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  • @Sarah: I think that this post should be categorised as Original Article too cuz it’s an important post and most of the viewers wont check the newspaper article section. Many Thanks !!

  • Farhad Ahmed Jarral :
    @Sarah: I think that this post should be categorised as Original Article too cuz it’s an important post and most of the viewers wont check the newspaper article section. Many Thanks !!

    Pakistani news presenter accused of link to Taliban hostage’s murder – Leaked audio tape purportedly reveals phone conversation between Hamid Mir and a Taliban spokesman about hostage Declan Walsh in Lahore, Monday 17 May 2010 19.50 BST

  • Many faces of Commander Mir.: De facto Sindh CM finally transferred Monday, April 21, 2008 By Hamid Mir

    ISLAMABAD: The man who has ruled Sindh as a de facto chief minister for many years finally lost his powers on Saturday.
    Brigadier Huda, who was an ISI commander in Sindh, was in fact the …
    Journalists who are presently running the Electronic media are still living in 80s and 90s and they think that like in the past their “Investigative Stories” will topple the government [I am least bothered if it is toppled half hour later] that Time is changed and medium of expression is changed. No doubt people still read newspapers but people have multiple resources to recheck and reconfirm the news particularly the news these journalists filed earlier contradict later. Therefore, they would have to do better than just raising the bogey that such and such blog is owned by Zardari or Haqqani

  • Editorial:The Hamid Mir affair By Rashed Rahman Tuesday, May 18, 2010\18\story_18-5-2010_pg1_4

    Hamid Mir, a prominent TV anchor, has seen fit to respond to a story carried by Daily Times (May 16, 2010, “Hamid Mir’s terrifying indiscretions”, plus a transcript of a purported telephone conversation between Mir and an unknown militant of the Tehreek-i-Taliban Pakistan) with a vicious campaign against the publisher of the paper, Punjab Governor Salmaan Taseer. In his latest column in Jang (May 17, 2010, “Aasteen key saanp”), he has continued his canards against Mr Taseer, including implying he was an “aasteen ka saanp” (snake in the sleeve) of the PPP. While the language and tone of Mir’s campaign against Mr Taseer is deplorable, he also needs correction on a number of other counts.

    DT’s story that has aroused the ire of Hamid Mir had been circulating on the web and in the new media for days before DT picked it up. The allegation in the story was that the above referred to a telephone conversation, if genuine, that showed Mir giving information on Khalid Khwaja that might have led to his execution on April 30 by the Asian Tigers extremist group who had captured him. Now that the story has been aired, Mr Mir, instead of becoming apoplectic and missing the point, should consider the following.

    The publisher of DT has a track record of not interfering with the policy of the paper. It remains one of the few newspapers that adhere to the safeguarding of the institution of a professional editor and editorial autonomy. If Mr Mir has a bone to pick, it should be with the editor, not the publisher, and that too while adhering to civilised norms and language. Tilting at the publisher betrays some preconceived prejudice, if not depreciating and denigrating the editorial independence enjoyed by the paper’s editor.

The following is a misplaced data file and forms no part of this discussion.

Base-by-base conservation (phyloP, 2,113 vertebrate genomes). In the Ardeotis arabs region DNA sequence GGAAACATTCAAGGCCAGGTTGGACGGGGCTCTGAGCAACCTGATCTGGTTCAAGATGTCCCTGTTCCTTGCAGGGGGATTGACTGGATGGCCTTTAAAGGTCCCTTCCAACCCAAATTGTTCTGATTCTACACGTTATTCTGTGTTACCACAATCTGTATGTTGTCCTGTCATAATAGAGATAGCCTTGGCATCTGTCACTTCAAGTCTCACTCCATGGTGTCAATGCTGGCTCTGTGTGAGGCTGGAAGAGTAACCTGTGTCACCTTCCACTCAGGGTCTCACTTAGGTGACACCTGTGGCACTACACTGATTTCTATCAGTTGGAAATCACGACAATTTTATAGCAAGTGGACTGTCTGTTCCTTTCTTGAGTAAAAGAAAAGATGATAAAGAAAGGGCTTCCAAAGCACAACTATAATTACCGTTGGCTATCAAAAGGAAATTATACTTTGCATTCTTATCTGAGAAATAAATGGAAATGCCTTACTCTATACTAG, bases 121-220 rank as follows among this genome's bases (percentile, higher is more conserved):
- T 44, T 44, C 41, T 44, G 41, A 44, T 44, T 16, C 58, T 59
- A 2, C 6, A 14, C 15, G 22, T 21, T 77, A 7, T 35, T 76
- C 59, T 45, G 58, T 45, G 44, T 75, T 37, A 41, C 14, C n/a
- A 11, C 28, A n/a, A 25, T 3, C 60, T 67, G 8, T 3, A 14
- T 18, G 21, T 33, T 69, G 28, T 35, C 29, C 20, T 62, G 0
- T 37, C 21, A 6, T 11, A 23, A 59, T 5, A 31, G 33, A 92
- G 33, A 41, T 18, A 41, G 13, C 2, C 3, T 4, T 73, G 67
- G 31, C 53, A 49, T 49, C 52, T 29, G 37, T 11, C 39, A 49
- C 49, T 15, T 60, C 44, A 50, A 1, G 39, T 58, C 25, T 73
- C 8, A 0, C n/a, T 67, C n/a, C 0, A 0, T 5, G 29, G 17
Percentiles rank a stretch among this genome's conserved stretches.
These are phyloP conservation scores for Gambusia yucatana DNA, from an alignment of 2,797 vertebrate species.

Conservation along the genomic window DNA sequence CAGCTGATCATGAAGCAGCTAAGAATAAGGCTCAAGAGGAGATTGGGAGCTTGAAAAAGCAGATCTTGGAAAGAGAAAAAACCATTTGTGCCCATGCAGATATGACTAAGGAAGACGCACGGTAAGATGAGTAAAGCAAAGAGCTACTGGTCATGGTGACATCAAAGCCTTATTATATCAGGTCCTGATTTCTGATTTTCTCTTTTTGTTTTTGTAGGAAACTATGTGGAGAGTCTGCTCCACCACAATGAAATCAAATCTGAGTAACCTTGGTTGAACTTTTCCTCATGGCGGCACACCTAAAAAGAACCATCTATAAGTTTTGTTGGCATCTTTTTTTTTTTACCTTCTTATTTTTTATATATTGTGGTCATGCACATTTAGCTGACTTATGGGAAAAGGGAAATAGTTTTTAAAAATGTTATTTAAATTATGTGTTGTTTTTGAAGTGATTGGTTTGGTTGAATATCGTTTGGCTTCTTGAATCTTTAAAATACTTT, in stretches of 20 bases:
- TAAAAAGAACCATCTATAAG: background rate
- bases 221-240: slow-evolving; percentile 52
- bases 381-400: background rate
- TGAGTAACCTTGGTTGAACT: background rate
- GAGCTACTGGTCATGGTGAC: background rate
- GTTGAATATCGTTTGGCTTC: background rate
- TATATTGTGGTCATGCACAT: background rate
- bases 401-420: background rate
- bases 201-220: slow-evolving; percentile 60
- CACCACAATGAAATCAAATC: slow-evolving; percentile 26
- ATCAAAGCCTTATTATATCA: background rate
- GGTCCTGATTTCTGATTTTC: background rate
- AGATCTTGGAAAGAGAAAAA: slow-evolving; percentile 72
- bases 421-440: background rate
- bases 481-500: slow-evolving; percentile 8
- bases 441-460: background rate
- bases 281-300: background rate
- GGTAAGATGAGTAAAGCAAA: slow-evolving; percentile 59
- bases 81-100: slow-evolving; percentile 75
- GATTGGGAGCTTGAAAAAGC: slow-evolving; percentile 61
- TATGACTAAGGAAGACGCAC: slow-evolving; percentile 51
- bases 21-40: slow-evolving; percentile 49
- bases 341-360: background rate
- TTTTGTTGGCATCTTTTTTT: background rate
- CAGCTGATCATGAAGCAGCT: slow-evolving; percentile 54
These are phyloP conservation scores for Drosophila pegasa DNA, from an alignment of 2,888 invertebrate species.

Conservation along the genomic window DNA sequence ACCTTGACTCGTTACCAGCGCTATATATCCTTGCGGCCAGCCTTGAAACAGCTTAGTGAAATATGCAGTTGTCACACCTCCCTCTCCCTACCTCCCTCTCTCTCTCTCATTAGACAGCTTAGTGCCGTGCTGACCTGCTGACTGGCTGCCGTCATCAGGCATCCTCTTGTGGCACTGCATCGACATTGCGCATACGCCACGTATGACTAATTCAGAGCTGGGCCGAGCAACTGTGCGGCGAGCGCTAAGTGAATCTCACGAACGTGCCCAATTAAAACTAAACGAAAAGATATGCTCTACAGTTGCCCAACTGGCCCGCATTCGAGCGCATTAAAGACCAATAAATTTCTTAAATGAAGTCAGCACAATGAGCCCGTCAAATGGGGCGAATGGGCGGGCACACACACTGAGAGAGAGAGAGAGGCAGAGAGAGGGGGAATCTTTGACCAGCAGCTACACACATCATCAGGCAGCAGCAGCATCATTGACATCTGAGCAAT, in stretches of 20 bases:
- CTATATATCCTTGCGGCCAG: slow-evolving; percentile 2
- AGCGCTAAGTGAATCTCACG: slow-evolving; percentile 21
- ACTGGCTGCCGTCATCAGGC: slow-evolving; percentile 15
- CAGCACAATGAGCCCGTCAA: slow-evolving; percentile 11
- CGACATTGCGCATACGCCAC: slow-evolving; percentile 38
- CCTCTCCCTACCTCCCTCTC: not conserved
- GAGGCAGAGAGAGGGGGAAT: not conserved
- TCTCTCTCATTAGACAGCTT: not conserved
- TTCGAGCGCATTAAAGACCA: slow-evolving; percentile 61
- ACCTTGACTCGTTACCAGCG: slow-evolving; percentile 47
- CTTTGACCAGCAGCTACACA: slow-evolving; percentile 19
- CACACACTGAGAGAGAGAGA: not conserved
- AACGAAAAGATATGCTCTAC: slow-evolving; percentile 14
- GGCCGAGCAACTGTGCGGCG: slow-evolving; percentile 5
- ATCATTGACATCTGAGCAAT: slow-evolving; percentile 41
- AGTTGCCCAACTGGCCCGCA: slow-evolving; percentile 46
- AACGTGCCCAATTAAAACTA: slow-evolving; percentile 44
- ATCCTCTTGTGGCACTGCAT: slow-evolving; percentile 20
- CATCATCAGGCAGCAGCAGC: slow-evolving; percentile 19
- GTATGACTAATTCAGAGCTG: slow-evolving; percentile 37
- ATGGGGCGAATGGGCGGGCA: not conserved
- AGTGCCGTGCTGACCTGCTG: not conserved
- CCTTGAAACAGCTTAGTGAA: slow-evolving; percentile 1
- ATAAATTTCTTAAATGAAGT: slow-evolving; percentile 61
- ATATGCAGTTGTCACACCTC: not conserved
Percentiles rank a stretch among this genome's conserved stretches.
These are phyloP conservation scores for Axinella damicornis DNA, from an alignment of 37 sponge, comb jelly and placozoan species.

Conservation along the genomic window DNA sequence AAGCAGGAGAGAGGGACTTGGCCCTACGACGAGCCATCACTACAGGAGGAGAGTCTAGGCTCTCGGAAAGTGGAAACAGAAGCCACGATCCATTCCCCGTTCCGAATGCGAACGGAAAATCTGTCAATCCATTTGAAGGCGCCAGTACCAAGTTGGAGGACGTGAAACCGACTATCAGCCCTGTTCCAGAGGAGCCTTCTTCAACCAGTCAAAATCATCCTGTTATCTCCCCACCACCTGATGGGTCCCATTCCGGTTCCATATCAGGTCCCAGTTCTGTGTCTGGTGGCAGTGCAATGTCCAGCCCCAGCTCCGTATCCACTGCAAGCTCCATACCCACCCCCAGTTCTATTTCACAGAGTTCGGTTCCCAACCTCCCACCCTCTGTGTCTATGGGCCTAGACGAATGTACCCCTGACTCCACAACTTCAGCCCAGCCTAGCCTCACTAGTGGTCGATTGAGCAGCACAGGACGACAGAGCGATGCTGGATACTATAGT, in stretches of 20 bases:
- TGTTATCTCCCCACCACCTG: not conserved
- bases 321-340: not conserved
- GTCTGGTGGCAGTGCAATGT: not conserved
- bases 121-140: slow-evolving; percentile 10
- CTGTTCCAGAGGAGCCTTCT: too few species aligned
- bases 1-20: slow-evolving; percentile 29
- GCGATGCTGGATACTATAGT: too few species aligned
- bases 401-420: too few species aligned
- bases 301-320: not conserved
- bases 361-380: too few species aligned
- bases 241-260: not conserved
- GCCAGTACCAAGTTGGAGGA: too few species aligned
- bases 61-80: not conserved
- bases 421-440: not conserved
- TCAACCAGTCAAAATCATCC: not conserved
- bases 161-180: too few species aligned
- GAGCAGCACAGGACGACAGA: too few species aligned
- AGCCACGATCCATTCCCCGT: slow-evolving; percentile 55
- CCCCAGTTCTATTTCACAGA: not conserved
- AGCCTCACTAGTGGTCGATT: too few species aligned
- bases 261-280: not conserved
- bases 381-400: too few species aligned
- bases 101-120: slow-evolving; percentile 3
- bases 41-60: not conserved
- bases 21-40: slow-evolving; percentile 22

In DT’s editorial “Shocking revelations” (May 17, 2010), we argued: “There should be a thorough investigation into the matter by the security agencies. It should first be ascertained whether it was actually Hamid Mir or an impersonator on the audiotape.” We did not pass judgment on the genuineness or otherwise of the audiotape, but left room for the possibility that it was a forgery, as Mir has subsequently claimed amidst his loud protestations of innocence. In an inadvertent admission, however, he says the audiotape is an amalgam of bits and pieces of other conversations (innocent journalistic exchanges, according to him). Even if this is conceded, there is sufficient in the ‘bits and pieces’ to arouse alarm. Surely Mr Mir should welcome the opportunity to clear his name if the tape is indeed a forgery. On the other hand, if it turns out to be genuine, Mir has a lot to answer for and the law should take its course. The country is in the middle of a life-or-death struggle against the homegrown jihadis who have declared war on the state. Journalists, who are engaged in an increasingly precarious and dangerous profession in conflict areas, may be required for professional reasons to keep lines of communication open with the ‘enemy’. However, this does not give anyone, journalist or not, room to transcend the law of the land or the ethics of his profession. If the tape is genuine and Mir did say the things about Khalid Khwaja that are on the tape, a prima facie case is made out for his arraignment on charges that could include being an accessory before the fact to the murder that followed, as well as in possible violation of the Army Act (applicable to civilians in times of war). The statement released by the Tehreek-i-Taliban Pakistan denying the contents of the tape and trying to clear our intrepid anchor’s name has done more to muddy Hamid Mir’s case than anyone else could have. With friends like these…